Q&A: Exploring the Marketing Power of Mobile Internet Radio


Pat Higbie, CEO, XAPPmedia answers our questions about the surprising reach of Internet Radio

Q: Marketers might not be aware that there more users of Internet radio than Facebook in the U.S. Why do you think has a greater reach?

A: Audio is a universal entertainment media. From birth we are introduced to voice and music and many of us enjoy having it as part of our day. Audio also pre-dates social media so it may get a boost simply because of learned behaviors. Finally, audio is a passive consumption media that you can enjoy regardless of what you are doing. Social media requires active visual attention so it is not always a convenient entertainment choice. Plus, not everyone wants his or her life shared online. According to the Radio Advertising Bureau, broadcast radio reaches over 90 percent of U.S. adults. Internet radio will move toward that figure over the next 10 years.

Q: How does audio advertising engage consumers more effectively than social media such as Facebook?

A: Audio advertising can reach consumers when they are ultramobile or multi-tasking. For example, when a consumer is driving, walking, exercising, using other apps or working they can still listen to audio content. Facebook is a singular task that requires visual attention where the user naturally engages by touch. Interactive audio ads are groundbreaking in part because they provide a simple and convenient way for consumers to engage with audio content by voice when they are multi-tasking or ultramobile.

Q: How is audio different than other mobile media?

A: Seventy nine percent of mobile audio content is consumed while the audio app is not visible on the screen. Other mobile apps and features require visual attention. The screen is the critical point of interaction. By contrast, audio is the quintessential mobile media because it can be consumed even if a listener’s hands and eyes are otherwise occupied. People attempt to consume visual media when walking and even while driving, but it is inconvenient and unsafe when users don’t watch where they’re going.

This has further implications. Most Internet radio apps are based on the touch interaction model used by visual apps with calls to action that say ‘tap the screen.’ However, these ads are often ineffective because the app is not visible 79 percent of the time and ultramobile users cannot divert their eyes even when the app is visible. Mobile audio requires a voice interaction model to enable consumers to engage in a way that is simple, spontaneous and convenient all the time.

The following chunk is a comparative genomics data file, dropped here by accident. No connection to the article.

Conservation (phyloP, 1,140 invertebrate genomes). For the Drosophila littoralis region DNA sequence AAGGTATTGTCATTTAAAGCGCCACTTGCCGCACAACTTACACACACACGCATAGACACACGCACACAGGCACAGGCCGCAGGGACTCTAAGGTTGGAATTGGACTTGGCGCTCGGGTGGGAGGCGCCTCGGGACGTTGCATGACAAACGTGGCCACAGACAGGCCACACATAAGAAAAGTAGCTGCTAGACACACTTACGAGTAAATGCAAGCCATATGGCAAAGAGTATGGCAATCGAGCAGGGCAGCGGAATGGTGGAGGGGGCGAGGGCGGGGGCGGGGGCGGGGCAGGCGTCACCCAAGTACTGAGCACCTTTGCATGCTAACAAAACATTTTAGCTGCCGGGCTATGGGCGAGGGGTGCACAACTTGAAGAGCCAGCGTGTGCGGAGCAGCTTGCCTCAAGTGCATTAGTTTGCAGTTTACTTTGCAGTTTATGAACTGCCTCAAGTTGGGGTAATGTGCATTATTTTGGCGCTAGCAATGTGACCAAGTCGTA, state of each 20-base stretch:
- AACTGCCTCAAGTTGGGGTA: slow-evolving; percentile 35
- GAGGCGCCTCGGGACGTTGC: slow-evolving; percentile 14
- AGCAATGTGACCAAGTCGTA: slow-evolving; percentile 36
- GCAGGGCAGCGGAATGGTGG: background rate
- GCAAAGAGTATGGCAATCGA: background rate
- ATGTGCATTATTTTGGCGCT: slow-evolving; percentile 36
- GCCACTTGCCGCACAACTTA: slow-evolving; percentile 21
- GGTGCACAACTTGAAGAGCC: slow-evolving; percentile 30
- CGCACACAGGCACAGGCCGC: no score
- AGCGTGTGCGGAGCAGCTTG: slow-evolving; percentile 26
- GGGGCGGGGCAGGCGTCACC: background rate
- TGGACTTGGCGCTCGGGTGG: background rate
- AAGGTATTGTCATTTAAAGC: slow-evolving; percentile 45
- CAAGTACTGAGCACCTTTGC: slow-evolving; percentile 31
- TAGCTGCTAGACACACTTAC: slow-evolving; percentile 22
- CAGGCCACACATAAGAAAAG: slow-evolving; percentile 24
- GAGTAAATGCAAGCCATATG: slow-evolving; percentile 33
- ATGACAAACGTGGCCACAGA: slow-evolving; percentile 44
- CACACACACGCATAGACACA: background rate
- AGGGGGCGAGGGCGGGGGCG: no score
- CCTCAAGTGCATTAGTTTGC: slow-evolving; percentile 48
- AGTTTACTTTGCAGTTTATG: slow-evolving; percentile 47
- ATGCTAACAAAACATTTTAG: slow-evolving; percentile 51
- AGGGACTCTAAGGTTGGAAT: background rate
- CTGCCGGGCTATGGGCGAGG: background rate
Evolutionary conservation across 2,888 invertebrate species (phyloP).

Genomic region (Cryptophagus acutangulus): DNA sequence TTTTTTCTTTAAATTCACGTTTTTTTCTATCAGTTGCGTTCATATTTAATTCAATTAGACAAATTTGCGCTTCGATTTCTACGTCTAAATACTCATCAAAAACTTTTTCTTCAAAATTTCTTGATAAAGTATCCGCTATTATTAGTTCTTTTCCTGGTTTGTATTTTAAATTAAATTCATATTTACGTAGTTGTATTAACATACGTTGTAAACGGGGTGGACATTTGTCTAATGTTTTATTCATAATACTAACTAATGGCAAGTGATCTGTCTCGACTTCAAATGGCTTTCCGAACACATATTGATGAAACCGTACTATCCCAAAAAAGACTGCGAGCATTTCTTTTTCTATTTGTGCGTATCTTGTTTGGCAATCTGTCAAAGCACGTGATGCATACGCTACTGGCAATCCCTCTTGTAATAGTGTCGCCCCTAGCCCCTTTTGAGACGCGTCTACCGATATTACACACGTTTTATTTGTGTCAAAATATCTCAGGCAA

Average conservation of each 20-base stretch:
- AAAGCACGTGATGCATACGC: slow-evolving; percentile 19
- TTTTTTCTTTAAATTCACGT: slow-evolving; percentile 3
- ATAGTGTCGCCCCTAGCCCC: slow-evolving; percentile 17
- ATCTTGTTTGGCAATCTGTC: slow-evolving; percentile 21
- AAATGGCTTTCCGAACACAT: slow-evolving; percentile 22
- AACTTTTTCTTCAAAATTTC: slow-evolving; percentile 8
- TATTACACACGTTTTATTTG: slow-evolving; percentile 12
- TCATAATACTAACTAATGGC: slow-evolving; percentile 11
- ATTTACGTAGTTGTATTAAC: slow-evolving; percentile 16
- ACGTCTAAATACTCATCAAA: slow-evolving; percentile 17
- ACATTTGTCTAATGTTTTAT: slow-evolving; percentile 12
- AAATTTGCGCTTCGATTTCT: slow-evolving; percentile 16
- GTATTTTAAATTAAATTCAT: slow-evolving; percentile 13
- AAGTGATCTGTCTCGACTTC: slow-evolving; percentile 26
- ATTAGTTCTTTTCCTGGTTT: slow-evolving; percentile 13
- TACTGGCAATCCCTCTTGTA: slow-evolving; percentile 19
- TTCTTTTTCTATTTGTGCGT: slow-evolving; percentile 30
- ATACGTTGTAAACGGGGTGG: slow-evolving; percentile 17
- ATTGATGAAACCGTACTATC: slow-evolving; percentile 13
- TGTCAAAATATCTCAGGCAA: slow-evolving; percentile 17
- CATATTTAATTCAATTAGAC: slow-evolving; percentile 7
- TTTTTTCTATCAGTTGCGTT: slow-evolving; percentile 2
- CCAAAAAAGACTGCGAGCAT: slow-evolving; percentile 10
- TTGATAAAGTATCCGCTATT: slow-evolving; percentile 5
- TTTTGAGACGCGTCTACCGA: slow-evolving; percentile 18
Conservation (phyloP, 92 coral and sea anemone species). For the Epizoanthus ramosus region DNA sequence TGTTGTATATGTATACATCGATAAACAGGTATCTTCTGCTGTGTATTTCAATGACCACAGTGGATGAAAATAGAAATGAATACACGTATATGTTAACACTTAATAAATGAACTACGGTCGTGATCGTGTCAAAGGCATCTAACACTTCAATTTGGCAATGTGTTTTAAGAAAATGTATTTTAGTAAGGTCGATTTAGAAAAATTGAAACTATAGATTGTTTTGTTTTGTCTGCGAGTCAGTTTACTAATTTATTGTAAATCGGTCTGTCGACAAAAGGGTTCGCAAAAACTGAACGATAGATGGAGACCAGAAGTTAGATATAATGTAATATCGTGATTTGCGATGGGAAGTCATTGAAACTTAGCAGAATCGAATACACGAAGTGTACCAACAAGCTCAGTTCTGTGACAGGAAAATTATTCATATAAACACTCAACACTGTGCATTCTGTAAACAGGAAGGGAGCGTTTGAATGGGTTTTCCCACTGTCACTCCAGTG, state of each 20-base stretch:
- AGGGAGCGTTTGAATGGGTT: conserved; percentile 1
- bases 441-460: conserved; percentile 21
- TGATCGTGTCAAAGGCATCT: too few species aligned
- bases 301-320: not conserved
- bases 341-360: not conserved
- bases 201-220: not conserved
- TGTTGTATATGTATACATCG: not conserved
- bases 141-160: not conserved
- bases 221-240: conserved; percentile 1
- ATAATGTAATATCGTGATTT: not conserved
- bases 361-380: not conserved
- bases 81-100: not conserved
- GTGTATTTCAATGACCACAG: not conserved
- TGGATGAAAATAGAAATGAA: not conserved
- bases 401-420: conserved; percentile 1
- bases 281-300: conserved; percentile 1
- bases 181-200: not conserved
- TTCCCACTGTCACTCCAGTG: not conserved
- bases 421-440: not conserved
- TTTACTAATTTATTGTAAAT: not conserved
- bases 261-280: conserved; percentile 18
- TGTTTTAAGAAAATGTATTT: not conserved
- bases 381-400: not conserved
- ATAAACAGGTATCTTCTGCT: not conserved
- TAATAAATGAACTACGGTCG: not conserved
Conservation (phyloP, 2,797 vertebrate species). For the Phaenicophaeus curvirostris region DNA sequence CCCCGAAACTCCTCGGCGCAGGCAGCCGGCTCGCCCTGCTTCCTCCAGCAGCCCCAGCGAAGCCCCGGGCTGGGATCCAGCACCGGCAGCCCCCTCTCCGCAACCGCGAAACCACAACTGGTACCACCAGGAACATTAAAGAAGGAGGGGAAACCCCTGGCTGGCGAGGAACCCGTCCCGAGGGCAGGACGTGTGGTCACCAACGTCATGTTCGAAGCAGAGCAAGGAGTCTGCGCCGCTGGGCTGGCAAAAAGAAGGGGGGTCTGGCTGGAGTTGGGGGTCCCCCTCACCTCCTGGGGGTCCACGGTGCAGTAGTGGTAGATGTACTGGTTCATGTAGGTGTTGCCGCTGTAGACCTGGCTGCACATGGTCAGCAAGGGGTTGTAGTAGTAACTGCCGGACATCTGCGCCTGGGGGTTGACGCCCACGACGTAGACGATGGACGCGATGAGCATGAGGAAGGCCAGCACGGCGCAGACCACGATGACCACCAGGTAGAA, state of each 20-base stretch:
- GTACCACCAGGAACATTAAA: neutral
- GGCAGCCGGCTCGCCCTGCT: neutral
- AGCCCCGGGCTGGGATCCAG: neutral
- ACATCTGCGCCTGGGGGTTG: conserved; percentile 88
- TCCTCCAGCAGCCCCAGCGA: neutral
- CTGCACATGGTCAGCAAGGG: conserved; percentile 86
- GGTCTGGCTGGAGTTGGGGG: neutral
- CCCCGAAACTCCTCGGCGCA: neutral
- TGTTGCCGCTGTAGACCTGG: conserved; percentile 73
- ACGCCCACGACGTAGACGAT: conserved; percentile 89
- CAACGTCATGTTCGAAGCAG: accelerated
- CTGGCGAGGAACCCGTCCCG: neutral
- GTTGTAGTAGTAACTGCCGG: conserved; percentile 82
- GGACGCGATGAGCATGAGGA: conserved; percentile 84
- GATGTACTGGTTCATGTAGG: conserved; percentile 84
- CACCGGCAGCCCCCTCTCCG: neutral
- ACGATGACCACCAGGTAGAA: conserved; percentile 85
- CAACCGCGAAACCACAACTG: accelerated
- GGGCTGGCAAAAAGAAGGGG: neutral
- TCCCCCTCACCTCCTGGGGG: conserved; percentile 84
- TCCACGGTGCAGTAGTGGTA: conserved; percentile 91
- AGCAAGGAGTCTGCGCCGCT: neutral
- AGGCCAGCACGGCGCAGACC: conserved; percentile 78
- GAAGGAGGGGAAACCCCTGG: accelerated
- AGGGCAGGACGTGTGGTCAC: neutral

Q: Why should Internet radio be part of advertisers’ mobile advertising strategy?

A: Advertisers would be well served on Internet radio because that is where mobile consumers are spending time. Internet radio represents 12 percent of all time spent on digital media, which is double Facebook at 6 percent. comScore suggests that 95 percent of these users are on mobile. Additionally, you can reach consumers at times when other media are ineffective because they require visual attention. If you want to reach mobile consumers regardless of what they are doing, Internet radio is the best option to do it.

Q: What is the growth potential for Internet radio advertising?

A: We expect it to triple over the next five years. According to eMarketer, the average U.S. adult spends about 88 minutes per day with broadcast radio and 39 minutes with Internet radio. That means about 69 percent of audio time is with broadcast radio and 31 percent is over the Internet. However, approximately 90 percent of audio advertising dollars is allotted to broadcast radio and only 10 percent goes to Internet radio. Time spent with media alone would suggest a tripling of Internet radio advertising revenue to simply close the attention gap that exists today. BIA/Kelsey estimates U.S. Internet radio advertising in 2015 will be about $2 billion. Balancing for time spent by consumers suggests this should climb to $6 billion based on today’s numbers. Additionally, the ratio of time spent on Internet radio is growing rapidly so that number will likely increase in the coming years. Some of this increase will go to traditional broadcasters as they grow their online audience.

If you look at time spent on mobile you get a similar outcome. eMarketer suggests that about 19 percent of time spent on mobile was devoted to audio in 2014. However, audio media commanded only 7 percent of mobile ad revenue. If ad spending were aligned today with mobile consumption time, Internet radio would generate $5.35 billion in 2015. You can see that even without further growth in users and usage, Internet radio advertising revenue will grow 2.5 to 3 times larger than today and will continue to increase from there.



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